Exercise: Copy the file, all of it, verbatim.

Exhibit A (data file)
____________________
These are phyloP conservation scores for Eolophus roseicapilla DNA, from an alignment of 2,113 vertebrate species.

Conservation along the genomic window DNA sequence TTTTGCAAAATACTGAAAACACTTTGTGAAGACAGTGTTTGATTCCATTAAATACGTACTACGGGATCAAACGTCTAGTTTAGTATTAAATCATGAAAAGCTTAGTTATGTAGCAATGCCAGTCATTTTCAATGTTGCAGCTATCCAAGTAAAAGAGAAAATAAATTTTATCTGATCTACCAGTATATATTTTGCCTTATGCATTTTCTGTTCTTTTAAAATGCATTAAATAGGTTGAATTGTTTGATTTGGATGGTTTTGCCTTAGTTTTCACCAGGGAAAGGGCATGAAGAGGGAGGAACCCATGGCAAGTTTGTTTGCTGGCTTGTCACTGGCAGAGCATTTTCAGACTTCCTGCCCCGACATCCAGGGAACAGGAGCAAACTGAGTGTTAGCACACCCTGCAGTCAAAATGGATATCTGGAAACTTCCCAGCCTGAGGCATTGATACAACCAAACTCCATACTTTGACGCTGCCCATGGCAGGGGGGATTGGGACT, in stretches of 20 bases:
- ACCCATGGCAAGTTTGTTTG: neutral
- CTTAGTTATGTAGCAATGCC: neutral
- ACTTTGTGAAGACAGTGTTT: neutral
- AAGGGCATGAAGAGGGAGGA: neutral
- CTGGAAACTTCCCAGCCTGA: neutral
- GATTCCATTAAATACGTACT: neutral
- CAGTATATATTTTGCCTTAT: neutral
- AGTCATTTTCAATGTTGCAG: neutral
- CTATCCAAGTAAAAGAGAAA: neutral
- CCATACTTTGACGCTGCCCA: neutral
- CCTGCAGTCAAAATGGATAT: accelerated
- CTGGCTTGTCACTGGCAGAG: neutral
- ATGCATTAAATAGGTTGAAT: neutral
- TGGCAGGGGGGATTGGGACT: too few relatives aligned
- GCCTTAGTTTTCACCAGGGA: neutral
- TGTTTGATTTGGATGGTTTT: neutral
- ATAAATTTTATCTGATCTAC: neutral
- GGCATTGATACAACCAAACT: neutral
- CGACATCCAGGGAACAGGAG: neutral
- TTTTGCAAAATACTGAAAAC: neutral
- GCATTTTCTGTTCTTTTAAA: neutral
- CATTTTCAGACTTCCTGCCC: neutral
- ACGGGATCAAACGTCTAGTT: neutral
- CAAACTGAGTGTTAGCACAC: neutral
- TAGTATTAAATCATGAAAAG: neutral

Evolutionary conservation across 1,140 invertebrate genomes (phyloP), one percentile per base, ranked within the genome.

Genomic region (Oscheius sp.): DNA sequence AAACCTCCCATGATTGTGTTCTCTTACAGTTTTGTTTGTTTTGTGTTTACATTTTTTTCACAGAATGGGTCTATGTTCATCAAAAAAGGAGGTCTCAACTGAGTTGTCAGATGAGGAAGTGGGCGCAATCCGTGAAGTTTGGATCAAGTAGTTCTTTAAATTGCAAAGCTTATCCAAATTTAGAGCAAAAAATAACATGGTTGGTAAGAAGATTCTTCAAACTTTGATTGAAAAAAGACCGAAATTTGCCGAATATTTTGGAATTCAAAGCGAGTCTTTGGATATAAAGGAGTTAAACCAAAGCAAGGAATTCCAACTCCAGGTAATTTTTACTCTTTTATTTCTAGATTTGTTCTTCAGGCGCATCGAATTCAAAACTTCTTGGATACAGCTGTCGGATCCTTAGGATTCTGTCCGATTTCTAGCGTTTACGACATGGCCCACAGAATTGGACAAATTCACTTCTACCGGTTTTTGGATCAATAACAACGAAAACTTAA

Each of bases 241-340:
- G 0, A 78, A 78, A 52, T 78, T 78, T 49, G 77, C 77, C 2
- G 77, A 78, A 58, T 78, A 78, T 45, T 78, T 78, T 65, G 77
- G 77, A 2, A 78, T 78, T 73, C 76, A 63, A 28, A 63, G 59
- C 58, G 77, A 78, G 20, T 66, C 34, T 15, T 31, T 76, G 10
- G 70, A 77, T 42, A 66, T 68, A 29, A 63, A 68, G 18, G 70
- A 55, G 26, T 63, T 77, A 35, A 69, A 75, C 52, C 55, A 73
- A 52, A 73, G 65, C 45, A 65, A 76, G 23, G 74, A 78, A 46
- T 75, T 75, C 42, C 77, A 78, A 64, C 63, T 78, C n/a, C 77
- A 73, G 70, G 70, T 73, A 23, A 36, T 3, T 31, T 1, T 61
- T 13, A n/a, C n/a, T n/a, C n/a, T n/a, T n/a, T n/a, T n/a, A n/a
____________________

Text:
These are phyloP conservation scores for Eolophus roseicapilla DNA, from an alignment of 2,113 vertebrate species.

Conservation along the genomic window DNA sequence TTTTGCAAAATACTGAAAACACTTTGTGAAGACAGTGTTTGATTCCATTAAATACGTACTACGGGATCAAACGTCTAGTTTAGTATTAAATCATGAAAAGCTTAGTTATGTAGCAATGCCAGTCATTTTCAATGTTGCAGCTATCCAAGTAAAAGAGAAAATAAATTTTATCTGATCTACCAGTATATATTTTGCCTTATGCATTTTCTGTTCTTTTAAAATGCATTAAATAGGTTGAATTGTTTGATTTGGATGGTTTTGCCTTAGTTTTCACCAGGGAAAGGGCATGAAGAGGGAGGAACCCATGGCAAGTTTGTTTGCTGGCTTGTCACTGGCAGAGCATTTTCAGACTTCCTGCCCCGACATCCAGGGAACAGGAGCAAACTGAGTGTTAGCACACCCTGCAGTCAAAATGGATATCTGGAAACTTCCCAGCCTGAGGCATTGATACAACCAAACTCCATACTTTGACGCTGCCCATGGCAGGGGGGATTGGGACT, in stretches of 20 bases:
- ACCCATGGCAAGTTTGTTTG: neutral
- CTTAGTTATGTAGCAATGCC: neutral
- ACTTTGTGAAGACAGTGTTT: neutral
- AAGGGCATGAAGAGGGAGGA: neutral
- CTGGAAACTTCCCAGCCTGA: neutral
- GATTCCATTAAATACGTACT: neutral
- CAGTATATATTTTGCCTTAT: neutral
- AGTCATTTTCAATGTTGCAG: neutral
- CTATCCAAGTAAAAGAGAAA: neutral
- CCATACTTTGACGCTGCCCA: neutral
- CCTGCAGTCAAAATGGATAT: accelerated
- CTGGCTTGTCACTGGCAGAG: neutral
- ATGCATTAAATAGGTTGAAT: neutral
- TGGCAGGGGGGATTGGGACT: too few relatives aligned
- GCCTTAGTTTTCACCAGGGA: neutral
- TGTTTGATTTGGATGGTTTT: neutral
- ATAAATTTTATCTGATCTAC: neutral
- GGCATTGATACAACCAAACT: neutral
- CGACATCCAGGGAACAGGAG: neutral
- TTTTGCAAAATACTGAAAAC: neutral
- GCATTTTCTGTTCTTTTAAA: neutral
- CATTTTCAGACTTCCTGCCC: neutral
- ACGGGATCAAACGTCTAGTT: neutral
- CAAACTGAGTGTTAGCACAC: neutral
- TAGTATTAAATCATGAAAAG: neutral

Evolutionary conservation across 1,140 invertebrate genomes (phyloP), one percentile per base, ranked within the genome.

Genomic region (Oscheius sp.): DNA sequence AAACCTCCCATGATTGTGTTCTCTTACAGTTTTGTTTGTTTTGTGTTTACATTTTTTTCACAGAATGGGTCTATGTTCATCAAAAAAGGAGGTCTCAACTGAGTTGTCAGATGAGGAAGTGGGCGCAATCCGTGAAGTTTGGATCAAGTAGTTCTTTAAATTGCAAAGCTTATCCAAATTTAGAGCAAAAAATAACATGGTTGGTAAGAAGATTCTTCAAACTTTGATTGAAAAAAGACCGAAATTTGCCGAATATTTTGGAATTCAAAGCGAGTCTTTGGATATAAAGGAGTTAAACCAAAGCAAGGAATTCCAACTCCAGGTAATTTTTACTCTTTTATTTCTAGATTTGTTCTTCAGGCGCATCGAATTCAAAACTTCTTGGATACAGCTGTCGGATCCTTAGGATTCTGTCCGATTTCTAGCGTTTACGACATGGCCCACAGAATTGGACAAATTCACTTCTACCGGTTTTTGGATCAATAACAACGAAAACTTAA

Each of bases 241-340:
- G 0, A 78, A 78, A 52, T 78, T 78, T 49, G 77, C 77, C 2
- G 77, A 78, A 58, T 78, A 78, T 45, T 78, T 78, T 65, G 77
- G 77, A 2, A 78, T 78, T 73, C 76, A 63, A 28, A 63, G 59
- C 58, G 77, A 78, G 20, T 66, C 34, T 15, T 31, T 76, G 10
- G 70, A 77, T 42, A 66, T 68, A 29, A 63, A 68, G 18, G 70
- A 55, G 26, T 63, T 77, A 35, A 69, A 75, C 52, C 55, A 73
- A 52, A 73, G 65, C 45, A 65, A 76, G 23, G 74, A 78, A 46
- T 75, T 75, C 42, C 77, A 78, A 64, C 63, T 78, C n/a, C 77
- A 73, G 70, G 70, T 73, A 23, A 36, T 3, T 31, T 1, T 61
- T 13, A n/a, C n/a, T n/a, C n/a, T n/a, T n/a, T n/a, T n/a, A n/a